The NSW Books on Prescription project has been developed by NSW Public Libraries Association, Central West Zone in partnership with the University of Newcastle – Centre for Rural and Remote Mental Health.

The initiative has been funded by a grant from the Library Council of New South Wales and is being administered by Central West Libraries on behalf of the Central West Zone. It is an Australian pilot.

In partnership with the Public Library Network, GPs and other health professionals prescribe books from a list of high quality, self help manuals selected by experienced mental health practitioners. The prescribed books will be available for loan from the 14 public library services (41 service points) across the region.

These books are also available for anyone to borrow from their local public library.

The aim of the project is to provide resources which deliver reliable information regarding mental illness, promote wellbeing and good mental health and help to build resilience.

Evaluation of the pilot will provide the opportunity to consider bibliotherapy as a state and potentially national health promotion strategy.


Elevated Study pods – want

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Liz McGettigan had a shot of these in her presentation at The Future is Now mini conference at SLV this morning. And I thought “wow! how cool would this be in the library for staff meetings”.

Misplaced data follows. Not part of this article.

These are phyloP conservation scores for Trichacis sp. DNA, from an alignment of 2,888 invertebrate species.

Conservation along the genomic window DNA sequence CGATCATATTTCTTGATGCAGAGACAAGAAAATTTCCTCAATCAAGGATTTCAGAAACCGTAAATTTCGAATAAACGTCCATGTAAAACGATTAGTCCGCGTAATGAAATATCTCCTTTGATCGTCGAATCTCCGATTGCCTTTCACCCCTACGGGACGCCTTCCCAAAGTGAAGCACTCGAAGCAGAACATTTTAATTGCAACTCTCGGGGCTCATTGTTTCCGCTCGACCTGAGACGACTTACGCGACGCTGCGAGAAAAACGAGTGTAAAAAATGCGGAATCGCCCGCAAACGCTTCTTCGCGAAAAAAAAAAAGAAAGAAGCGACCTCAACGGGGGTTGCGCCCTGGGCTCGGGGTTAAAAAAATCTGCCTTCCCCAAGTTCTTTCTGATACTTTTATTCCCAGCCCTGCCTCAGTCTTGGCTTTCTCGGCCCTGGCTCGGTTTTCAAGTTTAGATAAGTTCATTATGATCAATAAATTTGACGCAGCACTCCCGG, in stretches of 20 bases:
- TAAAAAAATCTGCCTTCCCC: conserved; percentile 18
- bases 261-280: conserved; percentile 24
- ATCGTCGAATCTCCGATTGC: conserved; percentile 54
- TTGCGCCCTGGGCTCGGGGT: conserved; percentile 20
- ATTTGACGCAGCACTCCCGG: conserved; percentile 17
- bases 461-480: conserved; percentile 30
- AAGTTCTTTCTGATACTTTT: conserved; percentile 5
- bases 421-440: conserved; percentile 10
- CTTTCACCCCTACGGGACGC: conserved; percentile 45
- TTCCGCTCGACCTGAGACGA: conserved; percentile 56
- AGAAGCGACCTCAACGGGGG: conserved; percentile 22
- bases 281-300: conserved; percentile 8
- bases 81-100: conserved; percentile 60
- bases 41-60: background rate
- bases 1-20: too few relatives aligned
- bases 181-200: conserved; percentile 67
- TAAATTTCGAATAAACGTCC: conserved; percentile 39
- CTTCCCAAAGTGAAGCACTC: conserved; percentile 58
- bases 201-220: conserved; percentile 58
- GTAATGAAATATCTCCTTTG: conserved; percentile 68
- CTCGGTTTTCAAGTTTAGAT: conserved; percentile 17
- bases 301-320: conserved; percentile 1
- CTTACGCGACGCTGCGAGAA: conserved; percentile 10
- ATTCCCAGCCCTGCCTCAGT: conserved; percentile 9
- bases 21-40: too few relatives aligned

or just because…

Libraries and dyslexia

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A while ago a patron approached me asking if we had any books suitable for children with dyslexia to read. She told me about a publisher which specialised in dyslexia friendly childrens books  and luckily MPOW had some of them so she was able to go home happily with several books for her son to read.

I forgot all about this conversation until I read this article, written by a dyslexic library member at Edinburgh Libraries.

It got me thinking about what we could offer the author of this article if she moved to the area served by MPOW.

Bespoke – our program of booktalks.

Held in a slightly different format at each branch the attendee can listen to staff talk about good books they have read. Audience participation is up to the individual – it is a supportive and encouraging place for people to talk about reading.

We also have regular author talks where an author comes in and talks about his or her books.

But that is about it.

The articles links to this book  –Accessing books: A guide for dyslexic adults which I have downloaded onto my ereader as it looks extremely interesting and relevant.

I am now curious as to how many library members are dyslexic (and how I would find that out)

Wanders off to investigate dyslexia in adults in Australia.

The librarian is IN

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I would love to see us doing this sort of outreach at farmers markets, craft markets & community festivals (to name but a few opportunities).

We could do it as part of our ‘table’ at these events – and it well and truly addresses the oft asked question of ‘but what does it have to do with libraries; how does it link back to the library?”

I would volunteer to be  a part of it in a heartbeat.